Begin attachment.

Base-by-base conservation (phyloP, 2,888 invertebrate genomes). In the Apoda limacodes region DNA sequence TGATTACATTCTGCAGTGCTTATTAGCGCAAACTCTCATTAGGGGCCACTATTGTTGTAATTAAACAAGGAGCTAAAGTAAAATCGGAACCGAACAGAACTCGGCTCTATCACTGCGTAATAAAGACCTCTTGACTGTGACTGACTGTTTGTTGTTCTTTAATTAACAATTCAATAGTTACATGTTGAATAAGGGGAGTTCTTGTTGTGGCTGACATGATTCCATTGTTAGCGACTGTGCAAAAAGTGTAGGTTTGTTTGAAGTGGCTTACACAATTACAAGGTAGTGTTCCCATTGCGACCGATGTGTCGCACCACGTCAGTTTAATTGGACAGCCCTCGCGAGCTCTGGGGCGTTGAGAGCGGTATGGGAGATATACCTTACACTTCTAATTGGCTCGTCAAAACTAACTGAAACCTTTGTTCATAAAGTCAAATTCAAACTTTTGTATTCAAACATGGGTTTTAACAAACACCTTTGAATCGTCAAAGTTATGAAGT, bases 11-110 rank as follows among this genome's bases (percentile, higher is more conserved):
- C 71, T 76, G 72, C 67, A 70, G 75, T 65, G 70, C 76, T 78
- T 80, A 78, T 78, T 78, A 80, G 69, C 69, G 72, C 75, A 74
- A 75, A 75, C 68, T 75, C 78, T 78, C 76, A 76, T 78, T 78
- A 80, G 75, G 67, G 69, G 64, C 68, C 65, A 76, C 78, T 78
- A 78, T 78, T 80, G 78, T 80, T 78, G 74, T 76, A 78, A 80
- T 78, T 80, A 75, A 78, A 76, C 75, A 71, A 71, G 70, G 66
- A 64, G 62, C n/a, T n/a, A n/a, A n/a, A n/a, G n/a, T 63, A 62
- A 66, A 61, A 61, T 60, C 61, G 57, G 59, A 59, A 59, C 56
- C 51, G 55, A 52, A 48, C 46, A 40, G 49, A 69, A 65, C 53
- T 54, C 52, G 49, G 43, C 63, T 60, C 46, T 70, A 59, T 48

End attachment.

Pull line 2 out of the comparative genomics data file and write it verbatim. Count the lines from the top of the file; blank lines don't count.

- C 71, T 76, G 72, C 67, A 70, G 75, T 65, G 70, C 76, T 78